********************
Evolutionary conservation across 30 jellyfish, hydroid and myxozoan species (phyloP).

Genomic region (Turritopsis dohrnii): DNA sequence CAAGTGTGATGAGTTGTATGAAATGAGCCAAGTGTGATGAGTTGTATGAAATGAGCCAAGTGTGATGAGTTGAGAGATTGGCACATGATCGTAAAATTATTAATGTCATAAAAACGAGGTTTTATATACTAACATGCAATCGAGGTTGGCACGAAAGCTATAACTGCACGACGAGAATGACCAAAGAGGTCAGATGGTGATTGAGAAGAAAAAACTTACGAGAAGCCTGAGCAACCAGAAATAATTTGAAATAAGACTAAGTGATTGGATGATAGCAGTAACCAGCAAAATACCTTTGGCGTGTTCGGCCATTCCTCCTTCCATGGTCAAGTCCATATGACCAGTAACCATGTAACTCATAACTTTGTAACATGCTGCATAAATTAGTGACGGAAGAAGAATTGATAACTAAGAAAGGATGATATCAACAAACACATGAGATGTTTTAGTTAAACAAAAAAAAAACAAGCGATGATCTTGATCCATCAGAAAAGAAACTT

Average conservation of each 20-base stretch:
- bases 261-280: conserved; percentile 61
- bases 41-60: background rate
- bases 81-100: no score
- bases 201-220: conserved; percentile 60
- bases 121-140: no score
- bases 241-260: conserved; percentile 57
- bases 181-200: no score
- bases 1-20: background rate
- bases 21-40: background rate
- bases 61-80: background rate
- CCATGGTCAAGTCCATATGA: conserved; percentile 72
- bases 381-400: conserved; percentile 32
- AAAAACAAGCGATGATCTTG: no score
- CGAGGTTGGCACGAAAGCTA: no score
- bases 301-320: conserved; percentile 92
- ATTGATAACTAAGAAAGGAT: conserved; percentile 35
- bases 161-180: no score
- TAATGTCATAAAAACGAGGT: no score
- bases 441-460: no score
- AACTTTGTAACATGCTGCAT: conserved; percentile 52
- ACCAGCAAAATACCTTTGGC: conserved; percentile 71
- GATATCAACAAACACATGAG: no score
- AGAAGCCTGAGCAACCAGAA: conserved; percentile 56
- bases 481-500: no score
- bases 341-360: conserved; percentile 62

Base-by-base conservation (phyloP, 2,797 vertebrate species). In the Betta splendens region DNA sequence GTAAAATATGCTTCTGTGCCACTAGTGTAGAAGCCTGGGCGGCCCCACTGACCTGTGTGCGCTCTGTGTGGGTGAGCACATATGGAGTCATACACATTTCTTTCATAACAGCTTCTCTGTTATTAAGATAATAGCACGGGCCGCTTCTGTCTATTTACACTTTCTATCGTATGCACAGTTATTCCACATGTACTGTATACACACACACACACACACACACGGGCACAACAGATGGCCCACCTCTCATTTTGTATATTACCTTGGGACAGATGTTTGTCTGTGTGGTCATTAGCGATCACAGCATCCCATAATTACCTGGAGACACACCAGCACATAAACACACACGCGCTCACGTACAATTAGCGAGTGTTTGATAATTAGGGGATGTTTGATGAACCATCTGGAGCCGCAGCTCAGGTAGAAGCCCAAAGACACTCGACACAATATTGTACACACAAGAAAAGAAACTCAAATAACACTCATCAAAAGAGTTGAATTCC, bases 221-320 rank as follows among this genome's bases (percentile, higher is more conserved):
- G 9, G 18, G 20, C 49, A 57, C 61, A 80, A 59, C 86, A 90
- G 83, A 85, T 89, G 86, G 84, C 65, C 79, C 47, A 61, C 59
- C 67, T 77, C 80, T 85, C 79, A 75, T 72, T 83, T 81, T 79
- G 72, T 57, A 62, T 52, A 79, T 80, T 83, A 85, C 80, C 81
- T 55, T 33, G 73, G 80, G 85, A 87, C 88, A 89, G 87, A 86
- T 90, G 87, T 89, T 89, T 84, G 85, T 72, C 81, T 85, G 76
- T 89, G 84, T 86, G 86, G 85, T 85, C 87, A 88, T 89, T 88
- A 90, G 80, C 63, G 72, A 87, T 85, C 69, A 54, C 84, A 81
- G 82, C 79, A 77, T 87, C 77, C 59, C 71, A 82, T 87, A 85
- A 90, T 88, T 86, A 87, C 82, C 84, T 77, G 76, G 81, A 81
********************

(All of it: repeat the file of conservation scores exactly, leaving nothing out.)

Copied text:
Evolutionary conservation across 30 jellyfish, hydroid and myxozoan species (phyloP).

Genomic region (Turritopsis dohrnii): DNA sequence CAAGTGTGATGAGTTGTATGAAATGAGCCAAGTGTGATGAGTTGTATGAAATGAGCCAAGTGTGATGAGTTGAGAGATTGGCACATGATCGTAAAATTATTAATGTCATAAAAACGAGGTTTTATATACTAACATGCAATCGAGGTTGGCACGAAAGCTATAACTGCACGACGAGAATGACCAAAGAGGTCAGATGGTGATTGAGAAGAAAAAACTTACGAGAAGCCTGAGCAACCAGAAATAATTTGAAATAAGACTAAGTGATTGGATGATAGCAGTAACCAGCAAAATACCTTTGGCGTGTTCGGCCATTCCTCCTTCCATGGTCAAGTCCATATGACCAGTAACCATGTAACTCATAACTTTGTAACATGCTGCATAAATTAGTGACGGAAGAAGAATTGATAACTAAGAAAGGATGATATCAACAAACACATGAGATGTTTTAGTTAAACAAAAAAAAAACAAGCGATGATCTTGATCCATCAGAAAAGAAACTT

Average conservation of each 20-base stretch:
- bases 261-280: conserved; percentile 61
- bases 41-60: background rate
- bases 81-100: no score
- bases 201-220: conserved; percentile 60
- bases 121-140: no score
- bases 241-260: conserved; percentile 57
- bases 181-200: no score
- bases 1-20: background rate
- bases 21-40: background rate
- bases 61-80: background rate
- CCATGGTCAAGTCCATATGA: conserved; percentile 72
- bases 381-400: conserved; percentile 32
- AAAAACAAGCGATGATCTTG: no score
- CGAGGTTGGCACGAAAGCTA: no score
- bases 301-320: conserved; percentile 92
- ATTGATAACTAAGAAAGGAT: conserved; percentile 35
- bases 161-180: no score
- TAATGTCATAAAAACGAGGT: no score
- bases 441-460: no score
- AACTTTGTAACATGCTGCAT: conserved; percentile 52
- ACCAGCAAAATACCTTTGGC: conserved; percentile 71
- GATATCAACAAACACATGAG: no score
- AGAAGCCTGAGCAACCAGAA: conserved; percentile 56
- bases 481-500: no score
- bases 341-360: conserved; percentile 62

Base-by-base conservation (phyloP, 2,797 vertebrate species). In the Betta splendens region DNA sequence GTAAAATATGCTTCTGTGCCACTAGTGTAGAAGCCTGGGCGGCCCCACTGACCTGTGTGCGCTCTGTGTGGGTGAGCACATATGGAGTCATACACATTTCTTTCATAACAGCTTCTCTGTTATTAAGATAATAGCACGGGCCGCTTCTGTCTATTTACACTTTCTATCGTATGCACAGTTATTCCACATGTACTGTATACACACACACACACACACACACGGGCACAACAGATGGCCCACCTCTCATTTTGTATATTACCTTGGGACAGATGTTTGTCTGTGTGGTCATTAGCGATCACAGCATCCCATAATTACCTGGAGACACACCAGCACATAAACACACACGCGCTCACGTACAATTAGCGAGTGTTTGATAATTAGGGGATGTTTGATGAACCATCTGGAGCCGCAGCTCAGGTAGAAGCCCAAAGACACTCGACACAATATTGTACACACAAGAAAAGAAACTCAAATAACACTCATCAAAAGAGTTGAATTCC, bases 221-320 rank as follows among this genome's bases (percentile, higher is more conserved):
- G 9, G 18, G 20, C 49, A 57, C 61, A 80, A 59, C 86, A 90
- G 83, A 85, T 89, G 86, G 84, C 65, C 79, C 47, A 61, C 59
- C 67, T 77, C 80, T 85, C 79, A 75, T 72, T 83, T 81, T 79
- G 72, T 57, A 62, T 52, A 79, T 80, T 83, A 85, C 80, C 81
- T 55, T 33, G 73, G 80, G 85, A 87, C 88, A 89, G 87, A 86
- T 90, G 87, T 89, T 89, T 84, G 85, T 72, C 81, T 85, G 76
- T 89, G 84, T 86, G 86, G 85, T 85, C 87, A 88, T 89, T 88
- A 90, G 80, C 63, G 72, A 87, T 85, C 69, A 54, C 84, A 81
- G 82, C 79, A 77, T 87, C 77, C 59, C 71, A 82, T 87, A 85
- A 90, T 88, T 86, A 87, C 82, C 84, T 77, G 76, G 81, A 81